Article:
The non-churched ethnic candidate, who had not been able to sign up as many members as the churched one, had made a deal that if he or the WASP candidate ran third (neither expected to run first on the initial ballot), that candidate would ask his supporters to vote for the other. The WASP candidate ran third and did as he had agreed to do. But the non-churched ethnic candidate saw that even with the supporters of both candidates who ran 2nd and 3rd, the church candidate would still win. The non-churched candidate made a deal with a candidate with a different ethnicity running in the riding next door. Each would do their best to get their ethnic compatriots to join the PC party in the respective adjacent ridings and ask those new members to vote for the ethnic candidate whose ethnicity they did not share. They had traded ethnic support with the adjacent ridings. Who said that politics was not akin to a sporting match?

There were two serious problems. The WASP candidate had little control over his supporters compared to the ethnic candidate. Second, the neighbouring ethnic candidate, who won his nomination, did not put in as much effort into getting his fellow ethnic members to sign up for the PC party in the adjacent riding. The Church candidate won over the non-church one by 800 to 600 in a constituency of about 80,000 voters.

Democratic party professionals know that this is how the system works on the ground level. So do Republican party professionals. The selection of the candidate by a relatively small group is the first key step. Then advertising, phone banking, text banking, door-knocking, debates and now the extensive use of social media kick in. The Republicans in Michigan failed to take into account the discipline and organization, largely in the hands of Black women in Detroit. James as a Black was expected to make significant inroads into the black vote; he only won 10% of the votes of Blacks in Detroit according to exit polls. That is the major reason why Peters won. That is why the Biden/Harris ticket won in Michigan.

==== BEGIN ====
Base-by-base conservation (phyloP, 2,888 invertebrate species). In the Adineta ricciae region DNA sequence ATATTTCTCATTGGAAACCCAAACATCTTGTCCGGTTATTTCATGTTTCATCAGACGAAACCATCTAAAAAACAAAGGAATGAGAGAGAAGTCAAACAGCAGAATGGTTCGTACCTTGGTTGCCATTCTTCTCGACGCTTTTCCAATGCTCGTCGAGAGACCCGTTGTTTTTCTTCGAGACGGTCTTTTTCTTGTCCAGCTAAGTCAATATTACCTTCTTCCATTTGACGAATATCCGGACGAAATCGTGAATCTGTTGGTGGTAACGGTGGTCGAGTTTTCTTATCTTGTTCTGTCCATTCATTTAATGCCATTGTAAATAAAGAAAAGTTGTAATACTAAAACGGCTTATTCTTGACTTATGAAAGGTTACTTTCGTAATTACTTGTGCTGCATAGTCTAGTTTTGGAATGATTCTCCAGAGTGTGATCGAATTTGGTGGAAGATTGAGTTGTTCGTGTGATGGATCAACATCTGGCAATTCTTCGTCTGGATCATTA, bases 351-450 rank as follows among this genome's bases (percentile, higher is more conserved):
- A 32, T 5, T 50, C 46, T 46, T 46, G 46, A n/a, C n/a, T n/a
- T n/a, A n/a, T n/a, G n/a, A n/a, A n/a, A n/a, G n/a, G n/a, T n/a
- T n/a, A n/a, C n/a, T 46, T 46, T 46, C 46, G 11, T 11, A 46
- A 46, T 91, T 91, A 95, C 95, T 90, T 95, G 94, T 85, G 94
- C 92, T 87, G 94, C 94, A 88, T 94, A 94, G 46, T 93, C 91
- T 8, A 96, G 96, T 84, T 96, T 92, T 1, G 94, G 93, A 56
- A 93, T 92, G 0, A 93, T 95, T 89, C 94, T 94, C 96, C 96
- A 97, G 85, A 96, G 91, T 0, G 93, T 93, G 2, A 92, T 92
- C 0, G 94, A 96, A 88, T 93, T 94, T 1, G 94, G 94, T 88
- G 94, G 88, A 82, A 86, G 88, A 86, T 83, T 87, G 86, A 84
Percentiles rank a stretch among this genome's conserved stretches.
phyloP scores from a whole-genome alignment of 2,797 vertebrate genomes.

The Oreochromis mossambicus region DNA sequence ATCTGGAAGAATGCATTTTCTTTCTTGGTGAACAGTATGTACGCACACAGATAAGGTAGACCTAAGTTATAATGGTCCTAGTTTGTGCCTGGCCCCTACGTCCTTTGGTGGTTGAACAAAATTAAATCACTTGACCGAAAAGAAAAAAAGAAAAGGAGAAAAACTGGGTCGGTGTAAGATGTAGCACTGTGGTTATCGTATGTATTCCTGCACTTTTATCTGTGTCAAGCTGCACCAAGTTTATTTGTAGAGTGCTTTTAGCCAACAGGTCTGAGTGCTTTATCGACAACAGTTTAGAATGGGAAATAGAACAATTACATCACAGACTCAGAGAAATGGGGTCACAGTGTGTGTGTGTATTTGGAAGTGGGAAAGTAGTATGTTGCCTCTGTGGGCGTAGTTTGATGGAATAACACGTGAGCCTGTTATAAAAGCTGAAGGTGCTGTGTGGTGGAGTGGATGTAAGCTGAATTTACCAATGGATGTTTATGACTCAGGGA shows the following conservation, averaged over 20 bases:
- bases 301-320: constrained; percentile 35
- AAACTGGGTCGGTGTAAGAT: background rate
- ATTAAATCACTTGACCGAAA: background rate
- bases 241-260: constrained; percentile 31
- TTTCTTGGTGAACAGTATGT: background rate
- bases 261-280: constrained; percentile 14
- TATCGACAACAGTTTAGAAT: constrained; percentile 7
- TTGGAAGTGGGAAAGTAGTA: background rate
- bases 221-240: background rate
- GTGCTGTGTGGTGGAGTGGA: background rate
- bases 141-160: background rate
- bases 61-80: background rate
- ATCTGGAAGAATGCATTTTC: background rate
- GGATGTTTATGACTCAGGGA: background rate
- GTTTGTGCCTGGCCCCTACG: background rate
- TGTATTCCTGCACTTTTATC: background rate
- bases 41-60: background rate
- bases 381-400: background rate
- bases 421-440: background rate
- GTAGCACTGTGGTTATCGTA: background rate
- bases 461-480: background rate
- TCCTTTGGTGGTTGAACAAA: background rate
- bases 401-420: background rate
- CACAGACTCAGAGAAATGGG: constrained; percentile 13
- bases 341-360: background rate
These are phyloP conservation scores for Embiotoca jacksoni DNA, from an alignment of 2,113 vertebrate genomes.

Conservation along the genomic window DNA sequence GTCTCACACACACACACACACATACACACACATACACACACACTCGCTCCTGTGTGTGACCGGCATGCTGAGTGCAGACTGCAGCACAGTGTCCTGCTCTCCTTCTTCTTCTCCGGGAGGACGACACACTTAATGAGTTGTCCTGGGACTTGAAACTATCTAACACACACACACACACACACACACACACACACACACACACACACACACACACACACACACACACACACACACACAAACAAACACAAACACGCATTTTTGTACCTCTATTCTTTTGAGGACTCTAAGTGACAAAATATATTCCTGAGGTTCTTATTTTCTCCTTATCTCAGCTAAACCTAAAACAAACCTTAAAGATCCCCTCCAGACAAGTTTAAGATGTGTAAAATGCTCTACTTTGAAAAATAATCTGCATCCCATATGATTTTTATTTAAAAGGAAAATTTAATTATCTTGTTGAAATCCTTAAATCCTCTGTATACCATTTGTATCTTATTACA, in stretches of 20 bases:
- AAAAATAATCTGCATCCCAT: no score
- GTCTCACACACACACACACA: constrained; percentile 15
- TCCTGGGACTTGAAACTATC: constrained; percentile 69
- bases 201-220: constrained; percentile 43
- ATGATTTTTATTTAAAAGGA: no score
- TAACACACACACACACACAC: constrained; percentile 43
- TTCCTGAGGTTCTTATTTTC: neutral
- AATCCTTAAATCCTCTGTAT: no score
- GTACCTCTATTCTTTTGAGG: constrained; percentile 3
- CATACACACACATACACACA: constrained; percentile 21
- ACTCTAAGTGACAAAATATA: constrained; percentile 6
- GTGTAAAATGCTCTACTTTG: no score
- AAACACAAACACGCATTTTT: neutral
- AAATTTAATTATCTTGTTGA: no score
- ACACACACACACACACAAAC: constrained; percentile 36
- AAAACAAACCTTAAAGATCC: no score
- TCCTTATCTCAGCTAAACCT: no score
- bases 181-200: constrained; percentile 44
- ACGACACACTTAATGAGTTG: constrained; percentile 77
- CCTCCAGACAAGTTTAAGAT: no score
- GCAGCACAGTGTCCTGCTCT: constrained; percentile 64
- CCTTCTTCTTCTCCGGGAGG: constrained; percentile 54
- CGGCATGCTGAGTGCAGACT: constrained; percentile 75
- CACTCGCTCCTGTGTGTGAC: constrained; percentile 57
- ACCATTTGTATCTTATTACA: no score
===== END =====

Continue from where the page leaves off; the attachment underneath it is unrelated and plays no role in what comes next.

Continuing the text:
Did anyone breach democratic norms? No, everyone had competed according to the same norms for getting the vote. The democratic norms were not simply about the right to vote but about how best to capture that vote. Political scientists have bewailed the weakening of norms as a result of Trump’s assault on the norms of democracy (see my next blog). That determination to win at all costs posed a danger to democratic institutions. However, whatever the case for such charges and worries, generally on the ground, the election was run according to democratic norms that govern both voting and capturing the vote. The voting was very broadly conducted securely, honestly, fairly and transparently. The Republican assault and charges that those norms had been broken did not appear to have any substance. But the charges may play a roll in the exercise of manipulation for control of the Trump party between 2020 and 2024.

Take another state and another county, this time in Texas that Trump won. Democrats expected and counted on making significant inroads with the Latino population in Texas, overwhelmingly of Mexican background. This was especially true since Donald Trump had insulted Mexicans. The plight of asylum seekers in the state, and especially the images of child separation, were expected to enhance the Latino vote in Mexico for the Democrats.